Small firms’ survival during the ongoing energy price crisis will depend on continued government support through Energy Bill Relief Scheme (EBRS) beyond March 2023, according to a new Federation of Small Businesses (FSB) energy survey.The survey, which measured the impact of the energy price crisis on small businesses, shows small firms await with both hope and anxiety for clarity on whether they will still be eligible for support amid the on-going government review of the six-month scheme, which is due to end on April 1, 2023.
The findings have been submitted to the Department for Business, Energy & Industrial Strategy (BEIS).A quarter of small firms (24%) plan to close, downsize, or radically change their business model if the government reduces energy support post-March next year.
This rises to 42% of firms in the accommodation and food sector, followed by the wholesale and retail (34%), and manufacturing sectors (29%).More than four in ten small firms (44%) are considering raising prices to cope with soaring bills when the current EBRS is due to end, and a third (30%) expect to cancel or scale down planned investments. One in five (18%) have said they would need to keep prices the same, even though their energy bills are increasing, because customers simply cannot afford further increases. A majority of 63% say energy costs have increased this year compared to last year. Some 44% report a double, triple or even higher increase in their energy bills, and nearly one in five (19%) say their bills had tripled or higher.
In response to the eye-watering bills, nearly half of small firms (46%) have already raised prices although it has been impossible for them to pass on full costs to consumers tightening their belts amid the cost of living rises.
In light of the findings, FSB suggests the government should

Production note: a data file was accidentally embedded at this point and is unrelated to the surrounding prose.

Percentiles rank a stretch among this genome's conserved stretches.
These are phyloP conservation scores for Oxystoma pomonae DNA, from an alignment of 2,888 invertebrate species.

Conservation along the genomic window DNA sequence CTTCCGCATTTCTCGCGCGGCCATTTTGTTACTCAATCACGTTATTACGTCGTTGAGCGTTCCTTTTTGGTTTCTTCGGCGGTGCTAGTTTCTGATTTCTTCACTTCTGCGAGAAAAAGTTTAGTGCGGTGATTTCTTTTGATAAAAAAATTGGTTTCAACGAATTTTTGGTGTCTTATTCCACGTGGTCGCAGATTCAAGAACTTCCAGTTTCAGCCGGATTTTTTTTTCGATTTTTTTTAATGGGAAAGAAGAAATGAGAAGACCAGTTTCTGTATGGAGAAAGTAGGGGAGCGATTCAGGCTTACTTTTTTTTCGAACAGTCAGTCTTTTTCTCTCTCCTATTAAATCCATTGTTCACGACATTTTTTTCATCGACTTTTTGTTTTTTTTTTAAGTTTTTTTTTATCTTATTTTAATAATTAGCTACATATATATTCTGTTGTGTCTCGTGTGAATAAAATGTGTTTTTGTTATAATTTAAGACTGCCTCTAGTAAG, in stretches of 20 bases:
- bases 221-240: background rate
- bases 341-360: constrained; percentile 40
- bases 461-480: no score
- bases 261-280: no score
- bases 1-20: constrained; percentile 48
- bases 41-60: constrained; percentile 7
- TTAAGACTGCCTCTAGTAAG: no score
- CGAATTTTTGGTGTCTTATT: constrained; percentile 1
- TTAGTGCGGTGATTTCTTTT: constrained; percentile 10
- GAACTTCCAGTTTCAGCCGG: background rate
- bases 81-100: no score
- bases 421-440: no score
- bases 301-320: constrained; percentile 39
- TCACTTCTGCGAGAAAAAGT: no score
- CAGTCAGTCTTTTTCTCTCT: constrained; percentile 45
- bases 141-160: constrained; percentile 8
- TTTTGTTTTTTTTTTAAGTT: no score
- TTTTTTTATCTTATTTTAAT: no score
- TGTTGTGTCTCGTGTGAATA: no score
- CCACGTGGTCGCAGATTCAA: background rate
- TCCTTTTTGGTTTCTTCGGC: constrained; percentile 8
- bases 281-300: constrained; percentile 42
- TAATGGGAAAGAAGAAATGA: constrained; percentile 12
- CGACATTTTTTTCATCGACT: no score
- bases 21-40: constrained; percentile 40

· Continue support under the current EBRS to avoid a cliff edge on April 1, 2023;
· Consider the size, not just sector or geography, of firms when determining which businesses are vulnerable, and therefore entitled for further support;
· Maximise planning certainty over the long-term so that small businesses can plan ahead; and
· Help small businesses to invest in energy efficiency, through incentives like voucher schemes
FSB development manager, Natalie Gasson-McKinley, said: “Our research indicates that small firms are being held back from investment and are at the brink of collapse because of sky-rocketing energy costs. It’d be a real shame and great loss to our economy if those who managed to get through the pandemic and this tough winter with government support end up closing their businesses because relief ends too sharply in April.
“Latest OECD forecasts suggest the UK economy will suffer the biggest hit from energy crisis among G7 nations. But the tides can be turned if the government extends the period of energy support to struggling small businesses after the EBRS ends in April next year.
“It’s important that the government provide certainty to small firms for the long-term as they can’t plan on a six-month horizon.
“Think of the engineering business in Hampshire which 40 local families are dependent on, and the independent launderette that has been serving the community for years. To allow well-run businesses to go under would be a false economy as we enter a recession.
“Business size must be taken into account as a relevant factor in the government review of the EBRS, given the stark impact on small firms which have typically lower margins and are least able to deal with the rising costs. It can’t be a purely sector-based decision, otherwise it’ll lead to